Rooftop Tent Cons

    man in front of rooftop tent

    There are a few disadvantages to roof top tents. Here is the low down on everything I don’t love about them.

    1. Rooftop tents are expensive

    Rooftop tents require a much more sizable investment than regular tents. Not only do you have to purchase the tent itself, but you also have to have a roof rack. A roof rack can easily run you a few hundred dollars or more on top of your already pricey tent.

    2. You need a vehicle and a roof rack to install them

    Not every vehicle is able to support the weight of a rooftop tent and not all crossbars and roof racks are going to work either. Rooftop tents weigh about 100-200 pounds, but they also need to support the weight of potentially multiple people. This can easily be a deal breaker for some.

    Figuring out if your setup can even support a roof top tent will take some research. Plus, the added weight may not be compatible with your car’s suspension— particularly if you drive a small car!

    3. You can’t carry it with you

    Not all adventures are ones you can drive to. If you’re keen on doing lots of international travel or flying across the country—you can’t just bring the rooftop tent. Roof top tents require some installation and a capable vehicle.

    4. They take up roof space

    If you plan on adding solar panels or a cargo box to the roof of your rig, installing a rooftop tent will most likely make this a bit trickier.

    5. They hurt gas mileage

    Fuel is not cheap. Vehicles are designed to be as aerodynamic as possible and rooftop tents can disrupt the flow of air as you’re cruising down the freeway. Rooftop tents can drop your fuel economy anywhere between 11-19 percent!

    Are Rooftop Tents Worth It?

    Rooftop tent overlooking the ocean

    If you’re someone who does a lot of overlanding or weekend road trips, a rooftop tent can truly revolutionize your camping experience. For the added comfort and ease of set up, I would say that a rooftop tent is completely worth it.

    Of course this will depend on what vehicle you currently own and whether or not it can handle the weight of a rooftop tent.

    Frequently Asked Questions

    Here are some commonly asked questions about roof top tents:

    Do rooftop tents get hot?

    Rooftop tents are typically much thicker than a traditional ground tent, so they’re better insulated overall. They do tend to trap in body heat, but they’re also equipped with many windows.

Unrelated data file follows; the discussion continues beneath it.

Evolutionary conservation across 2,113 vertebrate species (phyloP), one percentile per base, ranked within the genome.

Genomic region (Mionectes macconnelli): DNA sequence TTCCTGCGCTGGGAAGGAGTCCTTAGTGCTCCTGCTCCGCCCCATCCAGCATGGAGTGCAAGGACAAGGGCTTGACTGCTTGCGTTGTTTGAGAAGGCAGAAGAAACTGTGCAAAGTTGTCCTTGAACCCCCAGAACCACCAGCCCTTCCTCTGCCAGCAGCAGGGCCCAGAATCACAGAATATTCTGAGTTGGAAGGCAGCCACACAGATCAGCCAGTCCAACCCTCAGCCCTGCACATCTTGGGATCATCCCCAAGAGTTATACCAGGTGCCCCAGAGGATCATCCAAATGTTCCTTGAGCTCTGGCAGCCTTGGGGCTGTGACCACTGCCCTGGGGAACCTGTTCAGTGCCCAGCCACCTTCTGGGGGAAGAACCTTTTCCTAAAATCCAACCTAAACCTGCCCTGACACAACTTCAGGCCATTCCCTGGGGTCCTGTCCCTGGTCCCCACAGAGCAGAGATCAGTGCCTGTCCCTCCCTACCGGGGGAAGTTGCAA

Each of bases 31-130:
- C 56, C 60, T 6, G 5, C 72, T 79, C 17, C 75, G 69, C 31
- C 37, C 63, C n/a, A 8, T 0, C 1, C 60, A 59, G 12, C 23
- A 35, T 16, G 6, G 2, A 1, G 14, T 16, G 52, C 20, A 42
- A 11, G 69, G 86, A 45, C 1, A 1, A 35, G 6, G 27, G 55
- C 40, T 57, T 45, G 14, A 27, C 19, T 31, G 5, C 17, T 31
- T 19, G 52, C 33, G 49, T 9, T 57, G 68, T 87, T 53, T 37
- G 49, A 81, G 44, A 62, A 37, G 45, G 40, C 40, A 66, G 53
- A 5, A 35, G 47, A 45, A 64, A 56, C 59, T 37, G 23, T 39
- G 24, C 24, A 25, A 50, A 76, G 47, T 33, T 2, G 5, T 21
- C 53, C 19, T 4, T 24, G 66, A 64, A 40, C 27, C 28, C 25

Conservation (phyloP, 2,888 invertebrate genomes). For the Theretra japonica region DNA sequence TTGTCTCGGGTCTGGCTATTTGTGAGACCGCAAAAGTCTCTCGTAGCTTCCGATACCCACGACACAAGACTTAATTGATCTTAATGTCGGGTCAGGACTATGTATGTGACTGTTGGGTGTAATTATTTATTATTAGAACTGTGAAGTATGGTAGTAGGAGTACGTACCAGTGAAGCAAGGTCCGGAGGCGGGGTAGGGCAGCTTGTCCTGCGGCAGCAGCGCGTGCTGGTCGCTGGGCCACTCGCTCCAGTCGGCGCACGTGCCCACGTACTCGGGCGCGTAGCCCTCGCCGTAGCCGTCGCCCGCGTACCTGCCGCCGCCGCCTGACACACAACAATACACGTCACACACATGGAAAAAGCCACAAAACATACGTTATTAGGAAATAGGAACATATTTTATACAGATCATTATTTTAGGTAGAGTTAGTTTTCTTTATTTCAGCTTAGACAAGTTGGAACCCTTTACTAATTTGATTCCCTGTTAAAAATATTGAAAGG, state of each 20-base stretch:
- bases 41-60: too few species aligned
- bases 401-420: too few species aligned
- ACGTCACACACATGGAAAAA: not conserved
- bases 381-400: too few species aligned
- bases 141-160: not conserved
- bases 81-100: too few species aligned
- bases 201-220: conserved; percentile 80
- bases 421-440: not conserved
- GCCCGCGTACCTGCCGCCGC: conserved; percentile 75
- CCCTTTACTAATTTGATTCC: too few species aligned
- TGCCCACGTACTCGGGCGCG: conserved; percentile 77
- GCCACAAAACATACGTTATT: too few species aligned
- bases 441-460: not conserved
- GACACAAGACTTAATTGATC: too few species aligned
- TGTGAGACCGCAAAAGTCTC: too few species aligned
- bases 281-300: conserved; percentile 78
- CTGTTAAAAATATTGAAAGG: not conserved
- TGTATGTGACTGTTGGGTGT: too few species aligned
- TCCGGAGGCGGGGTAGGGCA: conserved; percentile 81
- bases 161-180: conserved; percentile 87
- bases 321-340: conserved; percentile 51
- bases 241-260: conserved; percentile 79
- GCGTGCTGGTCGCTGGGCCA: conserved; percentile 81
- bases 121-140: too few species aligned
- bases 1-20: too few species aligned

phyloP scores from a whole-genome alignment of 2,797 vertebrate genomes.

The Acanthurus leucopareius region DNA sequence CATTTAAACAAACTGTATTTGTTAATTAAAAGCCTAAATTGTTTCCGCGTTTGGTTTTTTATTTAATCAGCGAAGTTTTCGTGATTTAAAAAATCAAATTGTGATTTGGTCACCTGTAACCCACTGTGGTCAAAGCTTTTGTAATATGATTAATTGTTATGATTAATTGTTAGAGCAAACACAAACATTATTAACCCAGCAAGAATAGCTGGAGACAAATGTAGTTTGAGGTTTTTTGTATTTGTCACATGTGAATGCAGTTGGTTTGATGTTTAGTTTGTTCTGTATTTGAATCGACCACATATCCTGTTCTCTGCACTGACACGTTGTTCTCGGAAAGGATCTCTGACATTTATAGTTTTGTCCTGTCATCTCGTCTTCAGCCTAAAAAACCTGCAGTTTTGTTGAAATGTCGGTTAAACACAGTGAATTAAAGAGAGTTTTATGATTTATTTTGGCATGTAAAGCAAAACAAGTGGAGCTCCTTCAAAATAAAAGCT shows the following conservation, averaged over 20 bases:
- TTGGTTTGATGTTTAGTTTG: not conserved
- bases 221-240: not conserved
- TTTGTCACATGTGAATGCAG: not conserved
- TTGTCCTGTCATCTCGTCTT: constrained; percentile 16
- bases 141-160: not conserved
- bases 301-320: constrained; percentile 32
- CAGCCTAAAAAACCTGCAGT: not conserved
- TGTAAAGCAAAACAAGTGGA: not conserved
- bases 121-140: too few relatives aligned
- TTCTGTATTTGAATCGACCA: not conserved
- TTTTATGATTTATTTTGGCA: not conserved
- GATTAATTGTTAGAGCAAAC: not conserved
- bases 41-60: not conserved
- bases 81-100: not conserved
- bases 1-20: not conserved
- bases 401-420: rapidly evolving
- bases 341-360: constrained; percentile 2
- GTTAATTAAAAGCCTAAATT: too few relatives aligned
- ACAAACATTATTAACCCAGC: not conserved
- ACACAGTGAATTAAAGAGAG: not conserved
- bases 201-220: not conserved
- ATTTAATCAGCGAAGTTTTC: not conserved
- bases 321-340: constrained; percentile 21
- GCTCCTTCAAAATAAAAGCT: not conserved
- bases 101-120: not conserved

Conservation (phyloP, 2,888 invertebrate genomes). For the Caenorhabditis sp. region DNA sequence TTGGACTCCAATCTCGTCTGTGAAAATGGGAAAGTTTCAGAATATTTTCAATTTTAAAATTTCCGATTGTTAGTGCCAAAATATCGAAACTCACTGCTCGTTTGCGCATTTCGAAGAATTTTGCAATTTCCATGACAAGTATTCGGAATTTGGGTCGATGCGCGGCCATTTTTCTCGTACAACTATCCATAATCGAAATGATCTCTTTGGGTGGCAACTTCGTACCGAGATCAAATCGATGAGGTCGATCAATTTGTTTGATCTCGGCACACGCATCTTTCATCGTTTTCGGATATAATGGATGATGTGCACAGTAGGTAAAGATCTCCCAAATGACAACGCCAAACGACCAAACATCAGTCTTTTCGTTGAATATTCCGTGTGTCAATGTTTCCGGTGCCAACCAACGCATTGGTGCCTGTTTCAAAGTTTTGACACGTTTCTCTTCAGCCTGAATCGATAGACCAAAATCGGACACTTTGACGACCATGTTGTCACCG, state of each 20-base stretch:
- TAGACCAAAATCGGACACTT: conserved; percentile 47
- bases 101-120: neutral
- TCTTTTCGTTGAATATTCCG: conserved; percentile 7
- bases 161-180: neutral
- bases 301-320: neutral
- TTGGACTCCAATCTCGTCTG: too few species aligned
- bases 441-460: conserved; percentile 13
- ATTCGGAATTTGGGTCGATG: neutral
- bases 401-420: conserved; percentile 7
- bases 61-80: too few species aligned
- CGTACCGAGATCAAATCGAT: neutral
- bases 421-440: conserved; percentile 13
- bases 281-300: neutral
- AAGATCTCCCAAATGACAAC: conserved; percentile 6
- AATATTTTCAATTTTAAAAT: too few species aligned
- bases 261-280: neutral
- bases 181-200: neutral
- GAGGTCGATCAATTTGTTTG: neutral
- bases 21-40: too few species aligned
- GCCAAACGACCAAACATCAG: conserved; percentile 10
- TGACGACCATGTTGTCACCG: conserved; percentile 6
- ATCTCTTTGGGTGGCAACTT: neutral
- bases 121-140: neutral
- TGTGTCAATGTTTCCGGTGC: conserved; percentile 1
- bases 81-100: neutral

Are roof top tents rain proof?

    Yes, both the soft shell rooftop tents and hard shell rooftop tents are rain proof. They are built to withstand the elements and keep you dry on stormy nights.  

    How warm are roof top tents?

    Roof top tents do tend to be warmer than traditional ground tents because of their thicker canvas material and thicker mattresses. This makes them much more ideal for cold conditions than a traditional tent.

    Are roof top tents easy to steal?

    Yes and No. While rooftop tents do come with some specialty nuts and bolts, they can be stolen relatively easily. Luckily they can weigh upwards of 200 pounds, so the weight alone can deter some thieves.  If you’ve spent the cash to buy a rooftop tent, it is worth it to spend a couple extra bucks on some lockable tie down straps.

    Final Thoughts

    Owning a rooftop tent is a big commitment. They are expensive and may require modding your vehicle, such as by adding a roof rack, in order to install them.

    However, at least for me, my rooftop tent is absolutely worth it. I’ve gone all over the US and Mexico in my rooftop tent and I’ve loved using it. It’s held up through crazy winds and wild storms and kept me warm, dry, and comfortable.  I’ve been able to explore some amazing places thanks to hard shell rooftop tents.

    Whether you’re someone who prefers comfort and ease of use or someone who wants something to bring on an overlanding adventure, a roof tent may be worth it. But it’s ultimately up to you to decide.

    Check out these other related articles to learn more about roof tents and overlanding gear: